I’ve always really sucked at the whole “networking” thing. I know it’s been bad for me in my career too, because I tend to avoid those events like the plague, even though I know other new grads are there schmoozing and putting in a good word for themselves with the higher ups that decide our fate in the company. I just can’t bring myself to do it. I love to make small talk with my class members at the gym, I do it all the time, every single day with perfect strangers, and I absolutely love it. But for some reason, take me out of my running shoes and Lululemon and put me in any sort of a fancy or professional setting and I truly loathe it. This event seemed to be a bit of a networking event, and right away my hackles were up, and I said to Matt that I didn’t want to stay long.
Matt and I kept mostly to ourselves chatting about whether or not we thought that we could vault over the hedges in the courtyard like a steeplechaser or if we could make it with a two foot jump (dead serious discussion), when the man of the hour arrived. Meb himself.
We had no idea that Meb was going to show up at the event, but he did, and he brought friends with him! At the time we didn’t know who the guy beside him was, but we later learned that it was his brother (who also happens to be his agent). Along with him was American record holder in the mile Alan Webb, and later on American running star Ryan Hall as well! Our conversation immediately turned from steeplechasing hedges to how we were going to get closer to them and maybe even get a picture with them. We didn’t have to wait long for our opportunity.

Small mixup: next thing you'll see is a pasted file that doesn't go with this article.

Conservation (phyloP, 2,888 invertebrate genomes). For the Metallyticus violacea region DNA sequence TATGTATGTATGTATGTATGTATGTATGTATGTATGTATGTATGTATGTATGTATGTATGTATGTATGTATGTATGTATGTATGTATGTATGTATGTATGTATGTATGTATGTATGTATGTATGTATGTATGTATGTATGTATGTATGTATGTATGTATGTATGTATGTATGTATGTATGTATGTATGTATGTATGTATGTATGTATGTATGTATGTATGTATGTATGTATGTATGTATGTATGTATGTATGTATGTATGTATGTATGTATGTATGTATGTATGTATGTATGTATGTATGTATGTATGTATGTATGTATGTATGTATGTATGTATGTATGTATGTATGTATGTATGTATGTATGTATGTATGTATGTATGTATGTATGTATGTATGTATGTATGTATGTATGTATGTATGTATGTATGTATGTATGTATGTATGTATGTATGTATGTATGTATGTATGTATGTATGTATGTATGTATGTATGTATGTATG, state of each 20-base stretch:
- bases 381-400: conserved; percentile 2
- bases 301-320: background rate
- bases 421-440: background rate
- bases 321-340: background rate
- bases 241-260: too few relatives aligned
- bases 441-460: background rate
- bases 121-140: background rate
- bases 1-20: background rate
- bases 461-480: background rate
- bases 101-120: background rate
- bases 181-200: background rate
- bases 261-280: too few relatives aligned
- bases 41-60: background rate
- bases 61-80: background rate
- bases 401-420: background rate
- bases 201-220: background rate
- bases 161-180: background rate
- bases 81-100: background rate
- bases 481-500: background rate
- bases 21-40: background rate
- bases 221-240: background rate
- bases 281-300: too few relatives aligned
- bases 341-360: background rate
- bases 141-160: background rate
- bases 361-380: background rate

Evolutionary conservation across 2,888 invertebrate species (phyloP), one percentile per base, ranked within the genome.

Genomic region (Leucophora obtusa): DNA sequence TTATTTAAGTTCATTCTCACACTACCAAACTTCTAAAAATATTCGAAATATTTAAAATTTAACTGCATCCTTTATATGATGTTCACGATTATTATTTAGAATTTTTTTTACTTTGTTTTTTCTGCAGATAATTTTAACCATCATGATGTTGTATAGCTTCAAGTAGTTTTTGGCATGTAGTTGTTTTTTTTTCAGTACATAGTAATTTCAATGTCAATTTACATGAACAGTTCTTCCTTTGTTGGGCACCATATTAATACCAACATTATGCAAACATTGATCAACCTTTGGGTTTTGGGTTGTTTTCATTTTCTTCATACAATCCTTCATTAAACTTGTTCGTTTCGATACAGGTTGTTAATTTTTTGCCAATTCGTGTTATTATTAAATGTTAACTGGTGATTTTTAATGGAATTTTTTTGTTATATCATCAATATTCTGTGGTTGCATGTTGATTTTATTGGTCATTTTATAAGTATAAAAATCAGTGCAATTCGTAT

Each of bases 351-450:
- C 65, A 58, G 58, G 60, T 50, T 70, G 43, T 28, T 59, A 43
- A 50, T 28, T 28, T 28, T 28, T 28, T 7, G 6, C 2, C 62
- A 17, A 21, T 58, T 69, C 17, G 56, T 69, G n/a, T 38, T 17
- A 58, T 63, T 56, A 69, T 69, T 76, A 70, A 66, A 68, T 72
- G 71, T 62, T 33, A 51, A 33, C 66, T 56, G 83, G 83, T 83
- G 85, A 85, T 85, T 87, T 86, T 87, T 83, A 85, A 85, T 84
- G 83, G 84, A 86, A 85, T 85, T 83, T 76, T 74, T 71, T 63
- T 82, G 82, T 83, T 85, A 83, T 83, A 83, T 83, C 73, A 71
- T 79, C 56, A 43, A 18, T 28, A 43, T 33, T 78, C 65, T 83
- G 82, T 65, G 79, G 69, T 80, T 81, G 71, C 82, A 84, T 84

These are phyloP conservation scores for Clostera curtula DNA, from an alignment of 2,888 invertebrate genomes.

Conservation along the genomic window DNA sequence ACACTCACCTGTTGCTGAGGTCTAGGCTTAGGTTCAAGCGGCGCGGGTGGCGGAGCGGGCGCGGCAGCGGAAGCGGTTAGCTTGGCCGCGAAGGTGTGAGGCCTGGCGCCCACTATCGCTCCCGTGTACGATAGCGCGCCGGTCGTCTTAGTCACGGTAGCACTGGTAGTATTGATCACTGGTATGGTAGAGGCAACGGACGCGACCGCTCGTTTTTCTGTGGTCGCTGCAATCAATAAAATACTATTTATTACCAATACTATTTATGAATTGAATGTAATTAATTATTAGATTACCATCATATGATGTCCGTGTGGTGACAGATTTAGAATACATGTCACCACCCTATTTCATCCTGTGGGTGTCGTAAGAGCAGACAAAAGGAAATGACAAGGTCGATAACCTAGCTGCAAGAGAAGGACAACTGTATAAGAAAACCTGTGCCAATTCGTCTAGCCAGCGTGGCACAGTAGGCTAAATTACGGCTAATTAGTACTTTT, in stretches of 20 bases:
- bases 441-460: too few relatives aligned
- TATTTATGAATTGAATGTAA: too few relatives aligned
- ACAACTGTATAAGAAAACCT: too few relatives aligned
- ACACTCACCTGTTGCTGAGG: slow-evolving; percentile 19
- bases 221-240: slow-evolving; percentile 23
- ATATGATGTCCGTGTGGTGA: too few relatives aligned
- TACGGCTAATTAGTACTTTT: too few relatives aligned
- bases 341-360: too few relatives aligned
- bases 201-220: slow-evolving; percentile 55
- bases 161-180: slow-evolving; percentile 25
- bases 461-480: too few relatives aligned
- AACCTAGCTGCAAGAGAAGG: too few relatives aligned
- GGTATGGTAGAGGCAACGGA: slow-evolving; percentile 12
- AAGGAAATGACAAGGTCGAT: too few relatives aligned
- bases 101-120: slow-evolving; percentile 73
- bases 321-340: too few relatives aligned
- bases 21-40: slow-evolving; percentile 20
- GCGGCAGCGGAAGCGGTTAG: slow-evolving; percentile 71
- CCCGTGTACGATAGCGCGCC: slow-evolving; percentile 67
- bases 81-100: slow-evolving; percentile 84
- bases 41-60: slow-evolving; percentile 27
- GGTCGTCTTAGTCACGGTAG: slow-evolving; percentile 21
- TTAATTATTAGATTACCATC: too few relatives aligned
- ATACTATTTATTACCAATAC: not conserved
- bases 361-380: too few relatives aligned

Within about 10 minutes of Meb arriving at the reception, one of the professional photographers grabbed him and asked him to pose in front of a big backboard that they had set up with the marathon logos. I think that this was really just supposed to be one individual photo-op but we fans jumped on the opportunity and people started getting in line to take pictures with the poor guy! He ended up standing there for over a half hour taking pictures! Matt and I got this one (check out the flip flops…so embarrassing….):
After we had gotten our picture with Meb, we hung around for a few more minutes hoping that someone would stand up and make a speech of some sort or give us any direction at all really, but it seemed that it really was just a mix and mingle, and so shortly after, we called it a night and left.
Dinner was a long story, and not one that I really feel like getting into much, but suffice to say that we ended up eating at TGI Fridays and were quite happy about that. I was totally exhausted by the end of the day, and my feet were killing me. I went to bed feeling stressed out and totally bogged down, wondering how on earth I was going to get through the weekend in one piece.